‘I treat each time as if it’s the last,’ he said.

Gradually, a few hundred had gathered on the football pitches. 80-year-old Mr Chan was holding a candle as he watched from outside the football pitches. From time to time, people came up to him to light their own candles. For 30 years, Mr Chan has attended every candlelight vigil to commemorate June Fourth, rain or shine.  Commenting on the police’s ban this year’s gathering, he sighed: ‘I am speechless. It’s frustrating.’ 

In 1989, Mr Chan was working for a printing company. He followed the news of the protest movement on TV from evening until daybreak and was too worried to fall asleep. Hong Kong was also gripped by fear. ‘When I delivered the completed orders to customers, they did not want it anymore. They were closing down and leaving Hong Kong.’ For the past year, many Hong Kongers spent many sleepless nights watching live-streamed videos of the street protests until dawn. Now that even the candlelight vigil is banned, Mr Chan said: ‘It’s a bit saddening, I feel more and more helpless.’

Photograph: Mr Chan, 80 years old, has attended every June Fourth commemoration in Victoria Park since 1989.

Photograph: Mr Chan, 80 years old, has attended every June Fourth commemoration in Victoria Park since 1989.

Although Mr Chan did not think Hong Kong today is as frightening as Beijing in 1989, he reckoned: ‘(The police) are brutal and ruthless in their own ways, beating the youngsters until their arms, legs, ribs are fractured – what did they do to deserve this?’ And it seems very likely that Hong Kong is steadily heading in that direction. ‘Simply put, once the national security law passed, I won’t dare to speak to you like this. I’ll definitely keep my mouth shut.’ As more draconian laws are in the pipeline, he did not worry too much about himself because he is getting old. ‘I only feel sorry for the young generations,’ he said.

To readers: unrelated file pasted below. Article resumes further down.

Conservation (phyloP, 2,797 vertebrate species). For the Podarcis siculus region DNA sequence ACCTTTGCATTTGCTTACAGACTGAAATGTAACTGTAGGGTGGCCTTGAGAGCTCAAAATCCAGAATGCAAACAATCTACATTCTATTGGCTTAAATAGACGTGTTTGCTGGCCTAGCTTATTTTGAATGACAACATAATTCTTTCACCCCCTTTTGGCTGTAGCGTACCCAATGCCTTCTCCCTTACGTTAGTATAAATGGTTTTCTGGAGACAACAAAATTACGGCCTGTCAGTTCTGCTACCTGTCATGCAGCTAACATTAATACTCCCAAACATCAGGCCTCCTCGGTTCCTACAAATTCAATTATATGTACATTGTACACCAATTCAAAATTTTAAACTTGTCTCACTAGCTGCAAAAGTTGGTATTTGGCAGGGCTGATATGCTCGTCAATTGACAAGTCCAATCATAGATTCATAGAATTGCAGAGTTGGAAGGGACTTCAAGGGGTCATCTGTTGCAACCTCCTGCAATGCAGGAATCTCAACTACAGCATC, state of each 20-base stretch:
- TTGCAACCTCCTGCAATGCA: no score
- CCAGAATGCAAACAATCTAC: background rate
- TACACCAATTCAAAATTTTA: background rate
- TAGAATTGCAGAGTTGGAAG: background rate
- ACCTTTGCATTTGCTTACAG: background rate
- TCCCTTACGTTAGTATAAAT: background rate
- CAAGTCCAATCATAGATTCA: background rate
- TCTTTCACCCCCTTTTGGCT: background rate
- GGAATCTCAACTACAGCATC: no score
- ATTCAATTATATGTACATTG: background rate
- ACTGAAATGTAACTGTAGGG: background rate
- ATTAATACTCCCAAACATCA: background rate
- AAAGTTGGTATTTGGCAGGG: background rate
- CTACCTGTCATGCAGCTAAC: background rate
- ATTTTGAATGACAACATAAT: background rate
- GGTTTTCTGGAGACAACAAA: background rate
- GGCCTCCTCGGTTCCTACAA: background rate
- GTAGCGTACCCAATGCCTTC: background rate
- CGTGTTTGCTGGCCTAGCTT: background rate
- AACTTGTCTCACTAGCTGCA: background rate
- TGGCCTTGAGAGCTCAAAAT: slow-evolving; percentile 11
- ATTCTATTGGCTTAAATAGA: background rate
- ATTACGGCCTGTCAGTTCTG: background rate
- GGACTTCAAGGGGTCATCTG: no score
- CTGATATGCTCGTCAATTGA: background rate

Mr and Mrs Wong, who were in their 50s, were also looking in from outside the pitches like Mr Chan, having arrived in Victoria Park at 7pm. They too had attended every candlelight vigil since 1989. Mrs Wong said she couldn’t find the words to describe her mixed feelings towards the ban on the vigil. She paused, then said: ‘I used to think Hong Kong has freedoms, so this is just depressing.’

The crowd rose quickly to over thousands, filling up the football field. Mr and Mrs Wong are both civil servants, and the cautious Mrs Wong did not dare to overstep the boundary. ‘But I’ll feel awful if I did not come over,’ she said.’ Hearing that, Mr Wong tried to reassure her: ‘It’s the thought that counts. It doesn’t matter if we’re outside.”

Photograph: Mr Chan, 80 years old, has attended every June Fourth commemoration in Victoria Park since 1989.